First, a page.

Bloomington: Business as mostly usual

By:  Diane Benjamin

Make sure you read to the bottom!

Monday there is an ordinance up for approval to prorate refunds paid for video gaming licenses since these businesses are closed.  See PDF page 374.  Anybody else hold a license you can’t use?  Demand a refund too, equality supposedly matters.

PDF page 372 has this statement:

payment of bills

Normal thinks all bills are approved in the budget and therefore are not up for discussion at meetings.  See the difference between tyranny and transparency?

On the consent agenda is a ton of infrastructure and equipment spending.  One item is being delayed – planting trees.  See the items on PDF pages 5 & 6.

Since the budget for next year has already been passed, the council won’t be wasting time on it.  Instead they will hear the current facts as to the status of assistance for those affected by COVID-19.

First up are Patrick Hoban, CEO of the Bloomington-Normal Economic Development Council and Camille Rodriguez, McLean County Administrator.

Next is Karen Zangerle, Executive Director of PATH followed by Phani Aytam, Chairman, United Way Board; and David Taylor, Executive Director, United Way.

These are all people that need to be heard before the City contemplates handing your money over as requested by Jeff Crabill.

If a local emergency exists, why did this meeting take so long to organize?

Evidently the Mayor plans on violating quarantine:  PDF page 98:

mayor russia

Maybe the Sister Cities trip has been cancelled.  I wonder who was going with him?  I wonder if he ever got a refund for missing One Voice?  Is this cost being refunded?

The One Voice bills are in addition to those previously posted.


5 thoughts on “Bloomington: Business as mostly usual

  1. Renner’s comments on the stay-at-home extension by Chicago Chubby give a realistic example on how his mind works. He basically said the city could get through it because of reserves and Bloomington was in solid financial shape versus other state municipalities. Nothing about how it would effect businesses, people out of work or future taxes. The guy might have a grade school understanding of how an economy functions.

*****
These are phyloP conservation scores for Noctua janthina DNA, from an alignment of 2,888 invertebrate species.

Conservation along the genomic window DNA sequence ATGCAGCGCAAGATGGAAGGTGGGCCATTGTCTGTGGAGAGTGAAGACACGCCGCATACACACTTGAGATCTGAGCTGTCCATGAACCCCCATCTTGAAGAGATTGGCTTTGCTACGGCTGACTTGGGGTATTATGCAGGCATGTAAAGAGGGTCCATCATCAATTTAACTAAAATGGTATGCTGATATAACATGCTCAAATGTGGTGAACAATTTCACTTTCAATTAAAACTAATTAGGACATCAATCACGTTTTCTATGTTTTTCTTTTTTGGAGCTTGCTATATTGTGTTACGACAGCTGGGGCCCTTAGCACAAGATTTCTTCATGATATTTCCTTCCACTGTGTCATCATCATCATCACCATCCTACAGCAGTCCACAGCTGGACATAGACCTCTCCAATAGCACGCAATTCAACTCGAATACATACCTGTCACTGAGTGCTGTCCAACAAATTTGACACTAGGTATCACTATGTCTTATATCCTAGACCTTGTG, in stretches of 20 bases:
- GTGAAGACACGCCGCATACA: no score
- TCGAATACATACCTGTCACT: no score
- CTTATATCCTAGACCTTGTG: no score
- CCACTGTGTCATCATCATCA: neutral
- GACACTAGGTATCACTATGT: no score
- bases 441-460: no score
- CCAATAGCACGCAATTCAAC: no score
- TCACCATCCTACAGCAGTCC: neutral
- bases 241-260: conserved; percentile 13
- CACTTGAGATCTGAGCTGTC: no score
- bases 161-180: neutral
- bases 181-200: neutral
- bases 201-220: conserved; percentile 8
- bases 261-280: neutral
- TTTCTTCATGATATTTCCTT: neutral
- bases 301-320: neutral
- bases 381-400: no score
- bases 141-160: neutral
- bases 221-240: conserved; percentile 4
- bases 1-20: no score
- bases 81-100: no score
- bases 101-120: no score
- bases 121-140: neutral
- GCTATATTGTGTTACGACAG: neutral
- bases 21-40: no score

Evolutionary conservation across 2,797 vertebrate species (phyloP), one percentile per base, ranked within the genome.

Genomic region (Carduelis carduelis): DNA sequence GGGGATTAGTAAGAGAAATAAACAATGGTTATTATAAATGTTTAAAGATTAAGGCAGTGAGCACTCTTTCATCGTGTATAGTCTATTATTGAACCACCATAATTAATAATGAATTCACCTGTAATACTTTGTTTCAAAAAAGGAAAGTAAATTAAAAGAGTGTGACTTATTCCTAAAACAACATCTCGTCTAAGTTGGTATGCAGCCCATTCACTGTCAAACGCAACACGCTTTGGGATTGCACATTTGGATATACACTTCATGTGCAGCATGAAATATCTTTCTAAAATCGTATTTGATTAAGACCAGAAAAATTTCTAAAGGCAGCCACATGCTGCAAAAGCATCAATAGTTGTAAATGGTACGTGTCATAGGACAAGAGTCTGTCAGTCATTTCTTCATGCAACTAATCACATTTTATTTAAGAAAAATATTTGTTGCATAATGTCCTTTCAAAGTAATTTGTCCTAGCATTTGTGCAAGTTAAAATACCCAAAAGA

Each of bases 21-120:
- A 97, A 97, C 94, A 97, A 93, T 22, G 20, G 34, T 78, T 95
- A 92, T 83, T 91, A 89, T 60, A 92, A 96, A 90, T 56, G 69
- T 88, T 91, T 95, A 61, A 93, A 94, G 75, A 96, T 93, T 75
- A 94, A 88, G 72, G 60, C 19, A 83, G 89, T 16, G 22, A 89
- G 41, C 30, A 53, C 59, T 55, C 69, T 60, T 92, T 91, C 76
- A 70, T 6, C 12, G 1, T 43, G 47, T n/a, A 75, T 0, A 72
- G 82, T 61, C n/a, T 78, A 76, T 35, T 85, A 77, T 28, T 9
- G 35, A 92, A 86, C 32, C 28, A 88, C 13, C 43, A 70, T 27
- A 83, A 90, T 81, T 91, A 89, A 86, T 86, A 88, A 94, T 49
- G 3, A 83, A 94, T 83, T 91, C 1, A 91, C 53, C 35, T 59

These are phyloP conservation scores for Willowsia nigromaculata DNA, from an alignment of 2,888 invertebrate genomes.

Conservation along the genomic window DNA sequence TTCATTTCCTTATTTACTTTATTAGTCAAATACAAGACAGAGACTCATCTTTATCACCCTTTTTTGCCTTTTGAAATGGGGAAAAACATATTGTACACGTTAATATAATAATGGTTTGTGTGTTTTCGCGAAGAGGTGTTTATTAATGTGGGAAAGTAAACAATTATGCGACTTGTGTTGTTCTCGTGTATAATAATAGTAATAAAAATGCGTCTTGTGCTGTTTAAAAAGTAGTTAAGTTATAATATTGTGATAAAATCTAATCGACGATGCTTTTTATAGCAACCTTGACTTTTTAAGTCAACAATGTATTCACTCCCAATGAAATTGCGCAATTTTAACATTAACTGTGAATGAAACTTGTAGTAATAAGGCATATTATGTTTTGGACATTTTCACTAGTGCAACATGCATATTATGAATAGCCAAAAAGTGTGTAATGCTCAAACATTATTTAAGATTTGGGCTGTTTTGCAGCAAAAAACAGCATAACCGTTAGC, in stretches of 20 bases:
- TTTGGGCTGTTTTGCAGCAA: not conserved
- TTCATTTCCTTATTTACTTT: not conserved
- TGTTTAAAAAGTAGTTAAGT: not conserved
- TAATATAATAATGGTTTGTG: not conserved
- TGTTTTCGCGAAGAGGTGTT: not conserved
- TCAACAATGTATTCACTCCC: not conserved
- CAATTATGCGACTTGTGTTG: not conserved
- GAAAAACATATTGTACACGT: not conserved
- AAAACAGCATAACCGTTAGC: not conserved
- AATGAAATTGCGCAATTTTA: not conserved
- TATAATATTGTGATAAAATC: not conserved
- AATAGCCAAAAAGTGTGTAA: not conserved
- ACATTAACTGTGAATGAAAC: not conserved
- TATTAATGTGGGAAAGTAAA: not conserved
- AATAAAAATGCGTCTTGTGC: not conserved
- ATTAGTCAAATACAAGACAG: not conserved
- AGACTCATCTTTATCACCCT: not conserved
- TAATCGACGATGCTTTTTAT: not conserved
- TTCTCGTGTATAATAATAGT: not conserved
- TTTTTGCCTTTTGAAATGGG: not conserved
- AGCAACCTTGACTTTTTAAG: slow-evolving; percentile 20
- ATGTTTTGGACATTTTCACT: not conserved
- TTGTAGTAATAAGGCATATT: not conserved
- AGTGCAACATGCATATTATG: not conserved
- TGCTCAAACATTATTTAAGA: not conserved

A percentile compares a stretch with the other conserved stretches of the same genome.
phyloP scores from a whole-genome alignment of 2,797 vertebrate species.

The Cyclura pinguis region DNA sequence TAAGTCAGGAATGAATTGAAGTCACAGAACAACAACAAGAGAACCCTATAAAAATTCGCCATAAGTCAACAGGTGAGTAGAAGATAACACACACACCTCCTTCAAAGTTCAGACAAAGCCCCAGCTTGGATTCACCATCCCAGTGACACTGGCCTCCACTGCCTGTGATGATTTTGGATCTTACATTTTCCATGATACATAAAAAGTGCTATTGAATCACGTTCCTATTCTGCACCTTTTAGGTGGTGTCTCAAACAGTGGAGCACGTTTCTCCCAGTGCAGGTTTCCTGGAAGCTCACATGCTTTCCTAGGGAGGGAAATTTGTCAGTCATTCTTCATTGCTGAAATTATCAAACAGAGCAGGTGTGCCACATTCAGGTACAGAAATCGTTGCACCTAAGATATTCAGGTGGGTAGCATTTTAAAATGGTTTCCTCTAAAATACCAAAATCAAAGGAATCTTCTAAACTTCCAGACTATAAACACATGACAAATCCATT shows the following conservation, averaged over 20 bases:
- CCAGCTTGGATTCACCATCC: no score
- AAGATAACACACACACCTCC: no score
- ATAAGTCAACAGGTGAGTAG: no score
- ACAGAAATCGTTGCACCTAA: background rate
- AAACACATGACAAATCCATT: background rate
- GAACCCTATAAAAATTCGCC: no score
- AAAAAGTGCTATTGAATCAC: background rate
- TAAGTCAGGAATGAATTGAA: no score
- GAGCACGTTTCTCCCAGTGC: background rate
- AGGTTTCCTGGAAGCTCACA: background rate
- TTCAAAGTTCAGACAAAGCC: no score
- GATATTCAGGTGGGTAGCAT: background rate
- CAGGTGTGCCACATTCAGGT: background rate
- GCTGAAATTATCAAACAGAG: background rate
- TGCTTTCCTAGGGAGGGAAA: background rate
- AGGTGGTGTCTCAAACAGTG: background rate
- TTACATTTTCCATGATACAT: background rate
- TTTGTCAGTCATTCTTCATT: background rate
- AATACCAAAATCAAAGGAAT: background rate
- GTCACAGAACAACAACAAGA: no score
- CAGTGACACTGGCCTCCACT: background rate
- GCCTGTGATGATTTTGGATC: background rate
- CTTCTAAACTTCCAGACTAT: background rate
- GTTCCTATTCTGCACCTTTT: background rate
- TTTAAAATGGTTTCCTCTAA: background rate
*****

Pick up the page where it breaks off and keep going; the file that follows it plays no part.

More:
Liked by 2 people

  2. What a lineup! I’m sure Patrick Hoban will take a victory lap for Rivian and Brandt making their benchmarks for incentives. Of course, they’ll be no reference to the surplus of automobiles and the sharp decline in consumer demand. Also, I’m sure he won’t bring up the negative disproportionate economic impact to BN, given it has the highest per capita number of restaurants in the U.S. Any proposed solutions would likely be the City (i.e. taxpayers) cutting the EDC a check to figure out what to do. Not to be outdone, it looks like the non-profit industrial complex gets to present as well. I’m sure their donations have plummeted, while needs have increased. That, of course, is sad. While it would be great to help our neighbors, some (not all) local non-profits seem to exist more to serve themselves and their egos. Also, I can’t believe the United Way is still operating in BN.

    Liked by 1 person

  3. Diane, have you been following the furloughed city brush collectors situation? I have heard the folks on furlough are being paid while they stay at home. Like the rest of county, I doubt they are staying at home. It seems each crew may rack up an additional 4+ weeks of paid leave with one crew working and one on furlough. When the furlough period ends each of these workers will have several days of unused vacation they will have to take or be paid for.

    As I understand it each member of brush crew is either in a dump truck or a huge front end loader. When I see them, they have not been in our neighborhood for at least a month, they is little reason for them to break social distancing rules. Surely there is one smart city management person who can figure out how to get all these working while using social distancing. Maybe they are making a strong case for only needing 1 crew. After all we are becoming accustomed to seeing brush in our neighborhood for weeks on end.

    The city needs to be reminded that garbage and refuse collection must pay for itself. When it doesn’t they get cute, they don’t raise taxes, no, they rise our fees. Paying people to stay home because no one currently at city hall can figure this out is not a fee increase citizens should incur. Why don’t the all the folks at city hall who decided this be given a permanent non paid furlough.

    It has been reported the city has a 20+ million dollar surplus. Why do we have these enterprise zones with yearly increases? It seems there is enough money without the fees. Did they not demote the Public Works Director who helped usher this one in and the city manager moved on.

    Get Outlook for iOS ________________________________

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